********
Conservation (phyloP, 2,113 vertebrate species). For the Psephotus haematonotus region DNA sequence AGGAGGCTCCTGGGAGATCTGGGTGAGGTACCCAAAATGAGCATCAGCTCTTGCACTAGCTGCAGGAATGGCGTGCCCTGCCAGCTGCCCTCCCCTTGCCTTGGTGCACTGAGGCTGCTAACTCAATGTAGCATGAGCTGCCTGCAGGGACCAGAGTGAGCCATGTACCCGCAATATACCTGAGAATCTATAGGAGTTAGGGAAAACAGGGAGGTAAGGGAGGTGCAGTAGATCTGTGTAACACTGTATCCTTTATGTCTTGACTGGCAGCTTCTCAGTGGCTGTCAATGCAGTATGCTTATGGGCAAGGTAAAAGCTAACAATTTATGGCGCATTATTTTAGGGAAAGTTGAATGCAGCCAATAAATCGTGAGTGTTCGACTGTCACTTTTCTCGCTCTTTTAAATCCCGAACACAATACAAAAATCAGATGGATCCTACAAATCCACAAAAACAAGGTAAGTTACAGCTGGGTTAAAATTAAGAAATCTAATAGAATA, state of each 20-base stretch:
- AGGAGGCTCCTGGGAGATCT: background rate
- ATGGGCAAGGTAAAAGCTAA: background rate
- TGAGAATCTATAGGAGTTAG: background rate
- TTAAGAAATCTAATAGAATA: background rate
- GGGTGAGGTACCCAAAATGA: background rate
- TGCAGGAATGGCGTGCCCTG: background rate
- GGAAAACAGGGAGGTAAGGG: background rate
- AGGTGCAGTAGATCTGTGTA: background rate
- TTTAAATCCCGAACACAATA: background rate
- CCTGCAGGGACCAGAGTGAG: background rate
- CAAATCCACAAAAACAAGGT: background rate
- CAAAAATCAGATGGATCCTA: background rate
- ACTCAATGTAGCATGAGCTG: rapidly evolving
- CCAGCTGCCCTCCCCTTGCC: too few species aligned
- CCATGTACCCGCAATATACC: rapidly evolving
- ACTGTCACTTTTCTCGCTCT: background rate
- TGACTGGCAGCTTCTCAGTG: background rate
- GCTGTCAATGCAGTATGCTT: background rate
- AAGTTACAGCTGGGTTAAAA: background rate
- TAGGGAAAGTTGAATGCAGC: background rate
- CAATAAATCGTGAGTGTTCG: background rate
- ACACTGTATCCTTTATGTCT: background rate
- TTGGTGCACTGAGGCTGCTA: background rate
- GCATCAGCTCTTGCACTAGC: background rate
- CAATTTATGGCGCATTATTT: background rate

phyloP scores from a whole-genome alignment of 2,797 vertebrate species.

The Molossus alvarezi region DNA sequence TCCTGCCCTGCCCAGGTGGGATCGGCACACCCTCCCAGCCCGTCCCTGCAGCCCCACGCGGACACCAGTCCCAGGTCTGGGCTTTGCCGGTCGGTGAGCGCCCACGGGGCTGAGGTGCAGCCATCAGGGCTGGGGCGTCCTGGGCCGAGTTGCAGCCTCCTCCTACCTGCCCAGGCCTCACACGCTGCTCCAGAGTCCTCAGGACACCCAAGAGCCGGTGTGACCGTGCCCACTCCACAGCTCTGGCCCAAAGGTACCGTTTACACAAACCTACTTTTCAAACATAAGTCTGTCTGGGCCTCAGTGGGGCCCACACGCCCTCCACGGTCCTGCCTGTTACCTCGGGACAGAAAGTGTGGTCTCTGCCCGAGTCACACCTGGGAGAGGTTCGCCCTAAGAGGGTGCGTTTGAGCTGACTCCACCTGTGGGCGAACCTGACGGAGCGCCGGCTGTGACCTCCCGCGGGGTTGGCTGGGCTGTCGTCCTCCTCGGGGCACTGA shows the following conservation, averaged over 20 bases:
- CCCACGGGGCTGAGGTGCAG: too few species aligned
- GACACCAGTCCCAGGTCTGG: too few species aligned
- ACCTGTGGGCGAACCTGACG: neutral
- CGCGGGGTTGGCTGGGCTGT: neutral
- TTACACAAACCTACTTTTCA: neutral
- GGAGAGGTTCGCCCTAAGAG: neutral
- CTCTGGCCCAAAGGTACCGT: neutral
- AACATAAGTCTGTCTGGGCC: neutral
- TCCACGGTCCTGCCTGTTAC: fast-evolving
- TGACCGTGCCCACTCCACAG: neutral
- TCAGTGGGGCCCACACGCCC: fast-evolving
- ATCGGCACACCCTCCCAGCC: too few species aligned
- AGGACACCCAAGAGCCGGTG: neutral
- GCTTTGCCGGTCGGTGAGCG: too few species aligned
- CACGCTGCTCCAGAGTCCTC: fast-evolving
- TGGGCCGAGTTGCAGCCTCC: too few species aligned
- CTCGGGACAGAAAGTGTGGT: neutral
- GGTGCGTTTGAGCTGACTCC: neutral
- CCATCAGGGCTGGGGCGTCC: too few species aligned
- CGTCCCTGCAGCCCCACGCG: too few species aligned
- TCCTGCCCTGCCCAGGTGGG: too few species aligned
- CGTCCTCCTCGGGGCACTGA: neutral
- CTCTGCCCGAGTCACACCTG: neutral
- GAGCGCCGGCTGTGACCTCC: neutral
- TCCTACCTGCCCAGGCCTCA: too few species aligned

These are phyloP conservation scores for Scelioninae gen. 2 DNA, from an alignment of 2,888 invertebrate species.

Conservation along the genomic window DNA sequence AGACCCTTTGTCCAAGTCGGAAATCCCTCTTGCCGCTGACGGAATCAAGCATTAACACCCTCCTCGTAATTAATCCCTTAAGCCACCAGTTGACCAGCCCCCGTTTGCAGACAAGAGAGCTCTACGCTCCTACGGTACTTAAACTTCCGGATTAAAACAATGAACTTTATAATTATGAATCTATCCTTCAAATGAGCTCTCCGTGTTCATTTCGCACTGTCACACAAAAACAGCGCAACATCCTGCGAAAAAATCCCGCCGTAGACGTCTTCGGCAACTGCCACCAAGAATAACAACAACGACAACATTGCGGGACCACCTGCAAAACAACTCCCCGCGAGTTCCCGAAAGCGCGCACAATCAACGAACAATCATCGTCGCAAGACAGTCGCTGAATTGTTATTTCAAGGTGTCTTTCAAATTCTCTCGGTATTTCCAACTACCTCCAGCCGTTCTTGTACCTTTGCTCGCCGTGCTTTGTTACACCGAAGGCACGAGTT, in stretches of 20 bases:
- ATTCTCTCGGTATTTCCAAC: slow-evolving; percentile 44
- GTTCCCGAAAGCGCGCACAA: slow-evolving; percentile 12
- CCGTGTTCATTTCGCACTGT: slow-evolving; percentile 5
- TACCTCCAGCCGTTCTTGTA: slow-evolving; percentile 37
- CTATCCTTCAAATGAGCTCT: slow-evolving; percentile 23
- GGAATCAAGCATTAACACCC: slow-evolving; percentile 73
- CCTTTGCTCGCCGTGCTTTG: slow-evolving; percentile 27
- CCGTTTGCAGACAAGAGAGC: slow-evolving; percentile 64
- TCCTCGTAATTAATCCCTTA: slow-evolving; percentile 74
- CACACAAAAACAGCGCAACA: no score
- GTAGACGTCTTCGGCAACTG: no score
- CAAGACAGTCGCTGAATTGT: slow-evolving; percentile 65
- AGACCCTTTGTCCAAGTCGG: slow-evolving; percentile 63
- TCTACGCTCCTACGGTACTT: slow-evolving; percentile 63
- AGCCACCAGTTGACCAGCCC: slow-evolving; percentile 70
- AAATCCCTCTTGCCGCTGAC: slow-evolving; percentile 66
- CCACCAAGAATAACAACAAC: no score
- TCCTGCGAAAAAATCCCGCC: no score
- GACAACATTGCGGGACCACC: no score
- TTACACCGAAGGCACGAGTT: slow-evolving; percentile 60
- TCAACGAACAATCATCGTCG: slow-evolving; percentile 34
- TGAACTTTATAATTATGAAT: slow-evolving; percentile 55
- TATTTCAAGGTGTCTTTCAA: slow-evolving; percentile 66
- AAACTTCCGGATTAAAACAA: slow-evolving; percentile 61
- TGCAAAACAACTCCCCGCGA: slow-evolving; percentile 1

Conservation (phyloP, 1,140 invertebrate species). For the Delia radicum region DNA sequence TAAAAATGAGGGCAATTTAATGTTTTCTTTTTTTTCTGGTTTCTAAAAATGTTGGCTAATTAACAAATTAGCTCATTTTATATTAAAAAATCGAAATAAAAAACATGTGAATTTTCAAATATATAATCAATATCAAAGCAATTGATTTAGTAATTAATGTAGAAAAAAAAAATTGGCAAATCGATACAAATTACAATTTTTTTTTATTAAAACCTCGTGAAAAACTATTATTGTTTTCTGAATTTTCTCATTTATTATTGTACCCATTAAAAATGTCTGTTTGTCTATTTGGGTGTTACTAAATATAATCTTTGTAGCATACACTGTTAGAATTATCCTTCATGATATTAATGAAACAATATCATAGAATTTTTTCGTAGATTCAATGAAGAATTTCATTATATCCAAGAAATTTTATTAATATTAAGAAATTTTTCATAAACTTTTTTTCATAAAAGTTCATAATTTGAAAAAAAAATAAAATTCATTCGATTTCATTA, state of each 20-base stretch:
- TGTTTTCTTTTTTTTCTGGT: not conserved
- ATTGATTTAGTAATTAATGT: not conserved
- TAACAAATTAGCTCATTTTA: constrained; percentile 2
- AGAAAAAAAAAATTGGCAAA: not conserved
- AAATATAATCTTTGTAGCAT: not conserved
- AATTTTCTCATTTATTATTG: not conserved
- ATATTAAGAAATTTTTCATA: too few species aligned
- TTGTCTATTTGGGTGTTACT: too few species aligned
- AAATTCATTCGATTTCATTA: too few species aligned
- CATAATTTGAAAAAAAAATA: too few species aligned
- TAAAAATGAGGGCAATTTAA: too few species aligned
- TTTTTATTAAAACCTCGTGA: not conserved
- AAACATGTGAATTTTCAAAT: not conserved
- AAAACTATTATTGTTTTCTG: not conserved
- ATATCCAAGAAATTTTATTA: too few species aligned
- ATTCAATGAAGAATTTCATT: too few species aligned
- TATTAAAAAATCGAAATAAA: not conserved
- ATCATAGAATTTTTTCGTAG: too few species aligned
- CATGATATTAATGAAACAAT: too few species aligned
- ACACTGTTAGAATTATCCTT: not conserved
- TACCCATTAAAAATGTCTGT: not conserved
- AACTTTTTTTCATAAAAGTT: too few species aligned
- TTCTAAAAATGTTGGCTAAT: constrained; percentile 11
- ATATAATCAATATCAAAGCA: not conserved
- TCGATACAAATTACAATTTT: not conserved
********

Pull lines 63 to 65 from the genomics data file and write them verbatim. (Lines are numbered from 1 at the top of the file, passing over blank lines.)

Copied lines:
- CCGTTTGCAGACAAGAGAGC: slow-evolving; percentile 64
- TCCTCGTAATTAATCCCTTA: slow-evolving; percentile 74
- CACACAAAAACAGCGCAACA: no score